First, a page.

Search and You Shall Find in My World

10 November 2008

Concert to showcase "Bisaya" culture

MANILA, Philippines - A mono vinyl record (we could tell from the scratchy sound) of Yoyoy Villame’s “Mag-Exercise Tayo” in Bisaya, with a rondalla, wafted through the house speakers at the CCP’s Silangan Hall.

It must’ve been the original version; since Villame, who was proudly Bisaya (Visayan), jump-started his career in his native Bohol.

As the song played on, organizers of the concert “Si Lapulapu, Si Rosas Pandan: A Bisaya Musical Extravaganza”—set Nov. 22, 8 p.m. at the CCP Main Theater (Tanghalang Nicanor Abelardo)—dished out some interesting bits of music history and linguistics.

"Did you know,” asked Bal Endriga, president of concert presenter Kadugong Bisaya Foundation, “that the song ‘Sa Kabukiran’ by Manuel Velez was originally a Visayan ditty, and that the word ‘bukid’ in Bisaya means ‘mountain’?”

Endriga continued, “I felt proud when, in my youth, I learned that the tinikling was the national dance. Until then I had known it as a game we played in Leyte as children … we used bamboos named after a native bird, the tikling.”

He added that the classic Yuletide carol, “Ang Pasko ay Sumapit,” was, in fact, a Tagalog adaptation of the Visayan “Kasadya Ning Takna-a.” In other words, for Endriga and friends, it’s cool to be Bisaya.

True focus

The richness of Visayan culture is the focus of the presentation, which will star these performers mostly from the Central Philippine region: Leo Valdez, Joey Ayala, and former Bagong Lumad band mate Bayang Barrios, Cesar Montano, Elizabeth Ramsey and daughter Jaya, Verni Varga, the Philippine Madrigal Singers, Rachelle Gerodias, Jose Mari Chan, the Philippine Dance Sports Association, Nonie Buencamino, Raki Vega, Deeda Barretto, Jerry Dadap’s Andres Bonifacio Choir, Ballet Philippines, Modern Ballet Dancers, and Ramon Obusan Folkloric Group.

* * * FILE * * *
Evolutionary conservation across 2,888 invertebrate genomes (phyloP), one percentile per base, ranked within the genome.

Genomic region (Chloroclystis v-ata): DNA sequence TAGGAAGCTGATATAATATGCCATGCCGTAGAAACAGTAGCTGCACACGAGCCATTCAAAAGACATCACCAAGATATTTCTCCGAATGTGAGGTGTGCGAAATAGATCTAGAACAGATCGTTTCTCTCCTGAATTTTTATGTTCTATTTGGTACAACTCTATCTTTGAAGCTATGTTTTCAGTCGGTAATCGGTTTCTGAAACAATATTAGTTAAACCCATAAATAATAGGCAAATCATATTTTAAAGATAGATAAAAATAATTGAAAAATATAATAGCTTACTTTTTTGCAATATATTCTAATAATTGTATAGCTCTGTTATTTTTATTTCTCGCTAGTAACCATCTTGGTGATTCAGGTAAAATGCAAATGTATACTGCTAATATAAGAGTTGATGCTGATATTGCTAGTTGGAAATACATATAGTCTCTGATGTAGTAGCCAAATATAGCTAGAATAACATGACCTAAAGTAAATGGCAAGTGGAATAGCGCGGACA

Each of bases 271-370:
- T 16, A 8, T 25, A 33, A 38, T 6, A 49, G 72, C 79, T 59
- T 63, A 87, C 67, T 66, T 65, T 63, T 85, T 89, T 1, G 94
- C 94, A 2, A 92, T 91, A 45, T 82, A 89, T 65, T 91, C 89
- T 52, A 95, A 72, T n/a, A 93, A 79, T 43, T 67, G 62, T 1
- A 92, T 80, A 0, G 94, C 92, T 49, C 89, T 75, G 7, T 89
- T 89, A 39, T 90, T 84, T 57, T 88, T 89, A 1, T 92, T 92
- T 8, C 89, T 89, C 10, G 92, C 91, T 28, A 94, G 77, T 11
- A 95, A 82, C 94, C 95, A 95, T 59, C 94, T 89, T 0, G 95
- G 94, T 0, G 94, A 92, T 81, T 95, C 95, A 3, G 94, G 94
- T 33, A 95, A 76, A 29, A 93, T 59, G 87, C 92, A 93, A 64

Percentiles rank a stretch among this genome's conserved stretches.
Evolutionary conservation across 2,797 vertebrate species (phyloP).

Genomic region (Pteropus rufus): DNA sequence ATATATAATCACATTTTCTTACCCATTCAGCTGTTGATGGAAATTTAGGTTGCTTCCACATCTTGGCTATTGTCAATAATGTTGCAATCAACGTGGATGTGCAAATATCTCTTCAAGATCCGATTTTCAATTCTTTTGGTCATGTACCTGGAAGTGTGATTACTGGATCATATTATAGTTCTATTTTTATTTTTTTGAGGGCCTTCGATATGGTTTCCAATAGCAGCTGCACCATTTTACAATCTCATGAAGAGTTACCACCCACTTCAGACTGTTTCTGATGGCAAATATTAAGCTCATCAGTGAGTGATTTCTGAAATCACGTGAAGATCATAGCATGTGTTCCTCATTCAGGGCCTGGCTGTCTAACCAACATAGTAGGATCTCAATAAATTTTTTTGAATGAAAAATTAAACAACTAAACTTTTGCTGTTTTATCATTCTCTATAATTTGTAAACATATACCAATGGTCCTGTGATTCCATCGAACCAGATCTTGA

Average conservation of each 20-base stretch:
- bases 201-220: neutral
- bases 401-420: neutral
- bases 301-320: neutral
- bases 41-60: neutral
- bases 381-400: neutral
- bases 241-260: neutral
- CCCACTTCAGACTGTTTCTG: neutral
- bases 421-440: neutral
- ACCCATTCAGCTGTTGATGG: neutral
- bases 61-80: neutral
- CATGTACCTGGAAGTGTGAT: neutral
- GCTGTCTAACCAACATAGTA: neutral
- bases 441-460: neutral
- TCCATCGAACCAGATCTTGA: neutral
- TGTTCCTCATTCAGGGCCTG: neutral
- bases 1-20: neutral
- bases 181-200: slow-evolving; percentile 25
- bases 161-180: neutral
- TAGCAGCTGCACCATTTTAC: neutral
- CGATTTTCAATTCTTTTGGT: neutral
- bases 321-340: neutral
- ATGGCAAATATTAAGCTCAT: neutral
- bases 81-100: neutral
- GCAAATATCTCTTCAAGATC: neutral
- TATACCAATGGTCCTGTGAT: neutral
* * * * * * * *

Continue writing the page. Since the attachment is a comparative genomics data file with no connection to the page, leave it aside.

“We’re not attempting to separate or distinguish ourselves from the rest [of the local cultural groups],” Endriga explained. “Rather, we want people to appreciate the diversity of regional traditions throughout the country. That is what makes Filipinos unique.”


Former UP president and Kadugong Bisaya chairperson Jose Abueva talked about the group’s goals, foremost of which is to make all Pinoys aware of, maybe even learn to speak and write in “Binisaya” or in its other linguistic kin, Cebuano, Ilonggo and Waray. Abueva believed this would ensure the survival of these dialects.

An interesting aspect of the concert, program director Chris Millado said, would be the set design by Kenneth Cobonpue, a renowned furniture designer, also Bisaya, whose clients reportedly include Brad Pitt and French President Nicolas Sarkozy.

But more than anything else, the show promises to be fun. Villame’s songs in the repertoire is enough guarantee.


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